20 August 2009. 20th Sunday in Ordinary Time
Proverbs 9, 1-6; Psalm 34; Eph 5, 15-20; John 6, 51-58
A student once asked me about transubstantiation or the encounter of the mystery of Christ becoming truly present under the appearance of bread and wine. He observed that the sacred species look exactly the same after the consecration as they did before the consecration. But Catholics know through their faith that there is a world of difference. After the consecration, our Lord and Savior is truly present in our midst as our spiritual food, or as the Gospel tells us, as our bread of life.
There is however, a big but: those who receive communion do not look different than before the joined the communion line. A few minutes later, they remain the same people we know, having the same behavior and manners that ruffle our feathers. Take for example government leaders whose photos grace newspaper headlines. Sometimes they appear in dailies taking communion with their eyes closed in an attempt to look earnest. But we all know that these are the same persons who take 800 million from emergency funds for foreign trips. Did they change? The first Christians to the present parish communities, which John Paul II called, “Eucharistic communities” (Christifideles Laici, Dec 1988), the Eucharist has always been an integral part of Christian living. During the time of the first Christians, they gathered in the “breaking of the bread.” Today, we gather at the Eucharistic table every Sunday; and for some with a deep devotion to the Eucharist, they come to church every day. Do all who gather change?
We believe that through transubstantiation, bread and wine cease to be bread and wine but truly become the Body and Blood of Jesus, even though all physical properties, such as size, taste, appearance, and composition, remain the same. We cannot see the difference, but we accept this teaching through the vision of faith. But the sacraments effect an analogous change. A baby girl after baptism looks exactly the same as she did before, yet she is now a child of God and a member of the Church. Some believe that after baptism, she already can travel protected by God. A young man, after his ordination, looks the same as before the ordination, but can now consecrate the Eucharist and forgive sins in God’s name. After confessions, we look the same, but we have had our relationship with the Lord restored and renewed, and we feel light and happy. In all cases, we look the same on the outside, but at the core of our being we’ve radically changed. However, just as we benefit from food’s nutrients --- only if we digest the food well --- we benefit from the grace of the Eucharist only to the extent that we effectively “digest” this spiritual food, this bread of life.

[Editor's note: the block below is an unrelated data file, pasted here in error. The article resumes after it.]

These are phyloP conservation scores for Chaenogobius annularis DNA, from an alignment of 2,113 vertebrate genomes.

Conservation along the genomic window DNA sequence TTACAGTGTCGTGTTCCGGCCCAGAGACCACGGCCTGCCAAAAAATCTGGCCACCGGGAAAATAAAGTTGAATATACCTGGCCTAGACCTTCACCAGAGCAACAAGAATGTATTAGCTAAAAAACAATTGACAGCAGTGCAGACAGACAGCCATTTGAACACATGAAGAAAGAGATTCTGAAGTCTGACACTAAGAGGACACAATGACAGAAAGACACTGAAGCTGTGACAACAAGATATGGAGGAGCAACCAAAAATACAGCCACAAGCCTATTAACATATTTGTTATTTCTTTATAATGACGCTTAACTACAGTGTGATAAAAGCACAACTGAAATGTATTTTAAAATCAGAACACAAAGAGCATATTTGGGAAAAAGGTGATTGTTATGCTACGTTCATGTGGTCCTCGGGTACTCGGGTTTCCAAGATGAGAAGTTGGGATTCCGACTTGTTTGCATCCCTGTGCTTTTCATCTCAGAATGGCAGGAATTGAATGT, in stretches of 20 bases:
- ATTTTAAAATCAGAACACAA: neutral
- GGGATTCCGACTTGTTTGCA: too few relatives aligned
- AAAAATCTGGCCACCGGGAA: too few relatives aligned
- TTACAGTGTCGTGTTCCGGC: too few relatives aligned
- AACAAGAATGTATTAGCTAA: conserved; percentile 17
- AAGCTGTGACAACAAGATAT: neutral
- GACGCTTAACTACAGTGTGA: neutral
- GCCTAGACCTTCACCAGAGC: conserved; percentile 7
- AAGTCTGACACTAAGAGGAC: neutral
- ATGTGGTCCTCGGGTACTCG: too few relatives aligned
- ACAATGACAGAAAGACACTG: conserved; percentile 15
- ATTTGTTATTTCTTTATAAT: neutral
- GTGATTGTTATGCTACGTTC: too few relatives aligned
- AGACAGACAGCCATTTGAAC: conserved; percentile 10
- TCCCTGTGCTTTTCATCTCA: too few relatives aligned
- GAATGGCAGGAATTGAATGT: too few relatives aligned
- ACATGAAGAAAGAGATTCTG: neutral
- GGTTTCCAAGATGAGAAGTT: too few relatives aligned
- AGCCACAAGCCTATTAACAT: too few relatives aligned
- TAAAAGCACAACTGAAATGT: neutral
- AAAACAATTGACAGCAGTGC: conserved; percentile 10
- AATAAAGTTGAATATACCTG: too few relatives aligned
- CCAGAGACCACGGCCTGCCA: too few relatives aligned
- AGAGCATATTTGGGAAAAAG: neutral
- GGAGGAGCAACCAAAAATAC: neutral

How do we change? Let’s take the dictionary meaning of “digest”. Physically, our body breaks down food in the stomach and intestines into substances that can be used by it. It therefore nourishes and sustains our lives.
Spiritually the idea is the same: by a period of reflections in our lives and knowledge about Jesus, we begin to understand and assimilate this new information or the significance of them. Again, one at a time, like the passages in the Bible. Convinced, we operate in the world according to the principles and values we believe in. But these values are also shared by a community; people who also believe that these values are right; that is why the first reading from Proverbs describes the acquisition of knowledge is done in the context of a community. Every idea has been contributed by many men and women in the past or present. When strongly agreeable to the principles, our external behavior or outlook will reflect them.
The next step in transformation is another dictionary meaning: to digest means to arrange something in a systematic or convenient order like a digest of laws. Thus the sum of all the things we understood and the significance we put on them will form us into a different person. Ideally, we develop, mature, improve as we assimilate more knowledge. That is why we have a “hierarchy of values” or “a system of laws and principles” that we follow. For example, St. Ignatius of Loyola prays in the Spiritual Exercises: To know Jesus intimately, love Him more intensely, and so to follow Him more closely. Lovingly so dearly that Jesus will now determine our outlook, our mode of behavior, our culture and lifestyle. When we happily agree to have God determine ourselves, then we acquire a life in God. In fact, we hope that we would actually approximate Jesus Himself.